Tuskegee Airmen

Tuskegee Airmen

"Once let the black man get upon his person the brass letters, U.S., let him get an eagle on his button, and a musket on his shoulder and bullets in his pockets, and there is no power on earth which can deny that he has earned the right to citizenship in the United States."

--Frederick Douglass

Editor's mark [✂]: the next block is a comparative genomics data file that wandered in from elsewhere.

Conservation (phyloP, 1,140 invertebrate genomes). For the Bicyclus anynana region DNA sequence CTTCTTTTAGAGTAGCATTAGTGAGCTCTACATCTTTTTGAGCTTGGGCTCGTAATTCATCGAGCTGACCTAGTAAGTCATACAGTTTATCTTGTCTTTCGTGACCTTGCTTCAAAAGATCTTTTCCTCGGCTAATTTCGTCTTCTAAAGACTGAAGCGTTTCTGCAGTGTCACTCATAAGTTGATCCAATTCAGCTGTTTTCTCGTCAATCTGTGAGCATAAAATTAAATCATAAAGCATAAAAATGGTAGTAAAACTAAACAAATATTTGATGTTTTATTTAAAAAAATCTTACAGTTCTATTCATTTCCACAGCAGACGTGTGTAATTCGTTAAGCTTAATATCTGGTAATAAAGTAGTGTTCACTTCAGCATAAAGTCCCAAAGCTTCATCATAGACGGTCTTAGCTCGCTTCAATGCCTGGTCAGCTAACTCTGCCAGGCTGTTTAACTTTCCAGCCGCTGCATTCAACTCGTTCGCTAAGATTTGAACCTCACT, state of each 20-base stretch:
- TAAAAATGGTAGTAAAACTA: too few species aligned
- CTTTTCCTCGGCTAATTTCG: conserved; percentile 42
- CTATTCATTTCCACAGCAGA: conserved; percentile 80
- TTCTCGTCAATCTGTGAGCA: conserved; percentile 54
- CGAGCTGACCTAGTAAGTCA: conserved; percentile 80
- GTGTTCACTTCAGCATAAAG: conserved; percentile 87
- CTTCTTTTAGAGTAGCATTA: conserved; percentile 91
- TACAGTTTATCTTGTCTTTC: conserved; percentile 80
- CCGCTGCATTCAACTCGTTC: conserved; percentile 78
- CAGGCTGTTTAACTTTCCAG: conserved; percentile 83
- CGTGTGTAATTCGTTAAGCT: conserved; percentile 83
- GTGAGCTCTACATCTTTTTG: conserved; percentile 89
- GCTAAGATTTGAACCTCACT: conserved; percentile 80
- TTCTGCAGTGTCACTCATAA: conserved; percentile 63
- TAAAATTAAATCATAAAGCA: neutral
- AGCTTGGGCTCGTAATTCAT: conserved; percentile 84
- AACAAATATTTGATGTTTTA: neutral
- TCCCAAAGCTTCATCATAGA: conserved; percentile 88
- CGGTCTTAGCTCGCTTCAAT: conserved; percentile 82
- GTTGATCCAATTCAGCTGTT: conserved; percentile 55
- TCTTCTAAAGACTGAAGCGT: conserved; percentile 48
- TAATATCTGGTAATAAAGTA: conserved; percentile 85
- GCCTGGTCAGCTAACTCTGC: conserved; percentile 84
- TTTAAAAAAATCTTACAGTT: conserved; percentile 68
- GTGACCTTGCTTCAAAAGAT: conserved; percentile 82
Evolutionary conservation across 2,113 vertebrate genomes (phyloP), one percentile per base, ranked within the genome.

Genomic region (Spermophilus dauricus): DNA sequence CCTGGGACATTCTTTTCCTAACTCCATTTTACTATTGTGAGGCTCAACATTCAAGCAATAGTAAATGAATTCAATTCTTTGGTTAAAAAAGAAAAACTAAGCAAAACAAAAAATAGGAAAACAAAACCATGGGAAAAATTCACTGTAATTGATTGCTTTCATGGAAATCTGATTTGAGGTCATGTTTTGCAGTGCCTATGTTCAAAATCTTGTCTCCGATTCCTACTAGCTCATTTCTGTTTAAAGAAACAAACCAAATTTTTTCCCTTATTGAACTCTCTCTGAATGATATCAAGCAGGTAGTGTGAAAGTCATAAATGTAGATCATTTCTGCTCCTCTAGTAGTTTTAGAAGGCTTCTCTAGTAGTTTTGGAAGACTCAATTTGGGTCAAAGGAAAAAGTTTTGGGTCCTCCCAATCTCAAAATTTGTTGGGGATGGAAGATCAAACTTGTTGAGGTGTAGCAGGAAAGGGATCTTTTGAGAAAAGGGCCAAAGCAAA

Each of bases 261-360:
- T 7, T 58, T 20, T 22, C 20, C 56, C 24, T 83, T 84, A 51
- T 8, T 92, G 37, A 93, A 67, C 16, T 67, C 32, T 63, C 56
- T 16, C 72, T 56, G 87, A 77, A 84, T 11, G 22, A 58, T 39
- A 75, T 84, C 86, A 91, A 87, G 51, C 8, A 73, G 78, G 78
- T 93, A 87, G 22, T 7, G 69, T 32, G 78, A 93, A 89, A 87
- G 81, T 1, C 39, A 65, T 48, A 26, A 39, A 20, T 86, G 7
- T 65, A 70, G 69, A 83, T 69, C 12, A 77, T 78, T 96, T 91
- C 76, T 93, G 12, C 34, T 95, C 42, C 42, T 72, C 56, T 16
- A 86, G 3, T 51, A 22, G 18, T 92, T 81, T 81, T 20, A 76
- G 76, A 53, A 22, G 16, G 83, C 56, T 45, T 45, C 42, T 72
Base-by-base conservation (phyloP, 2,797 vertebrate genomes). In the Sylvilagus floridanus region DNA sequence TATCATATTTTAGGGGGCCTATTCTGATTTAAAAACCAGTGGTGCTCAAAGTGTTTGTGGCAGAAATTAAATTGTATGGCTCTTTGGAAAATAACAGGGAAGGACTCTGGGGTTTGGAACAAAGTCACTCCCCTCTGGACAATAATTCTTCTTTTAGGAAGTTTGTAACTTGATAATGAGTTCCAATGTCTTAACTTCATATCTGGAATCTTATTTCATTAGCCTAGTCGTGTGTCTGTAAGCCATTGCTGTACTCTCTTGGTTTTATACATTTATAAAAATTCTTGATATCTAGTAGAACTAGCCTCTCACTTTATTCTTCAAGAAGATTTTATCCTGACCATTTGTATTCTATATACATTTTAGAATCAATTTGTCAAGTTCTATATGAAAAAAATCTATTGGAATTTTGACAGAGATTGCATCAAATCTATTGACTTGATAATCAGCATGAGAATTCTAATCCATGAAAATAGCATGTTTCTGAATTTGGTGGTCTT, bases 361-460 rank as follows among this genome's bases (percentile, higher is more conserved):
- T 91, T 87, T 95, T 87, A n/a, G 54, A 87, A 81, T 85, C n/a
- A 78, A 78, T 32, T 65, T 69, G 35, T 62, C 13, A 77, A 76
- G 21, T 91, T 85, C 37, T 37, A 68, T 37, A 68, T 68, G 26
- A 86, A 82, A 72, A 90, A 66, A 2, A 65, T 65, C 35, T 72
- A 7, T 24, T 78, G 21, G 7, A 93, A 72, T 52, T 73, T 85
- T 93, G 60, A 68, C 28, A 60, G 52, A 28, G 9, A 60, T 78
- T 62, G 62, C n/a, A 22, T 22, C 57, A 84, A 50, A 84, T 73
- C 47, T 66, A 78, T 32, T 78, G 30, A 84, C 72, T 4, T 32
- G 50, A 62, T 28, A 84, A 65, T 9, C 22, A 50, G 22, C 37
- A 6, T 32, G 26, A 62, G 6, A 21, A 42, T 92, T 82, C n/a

Due to the rigid pattern of racial segregation that prevailed in the United States during World War II, over 966 black military aviators were trained at an isolated training complex near the town of Tuskegee, Alabama and at Tuskegee Institute now known as Tuskegee University. Four hundred and fifty black fighter pilots under the command of Col. Benjamin O. Davis, Jr., (Who was to later become the U.S. Air Force's first Black General) Fought in the aerial war over North Africa, Sicily and Europe Flying in secession, P-40, P-39, P-47, and P-51 type aircraft. These gallant men flew 15,553 sorties and competed 1578 missions with the 12th Tactical U.S. Army Air Force and the 15th Strategic U.S. Army Air Force.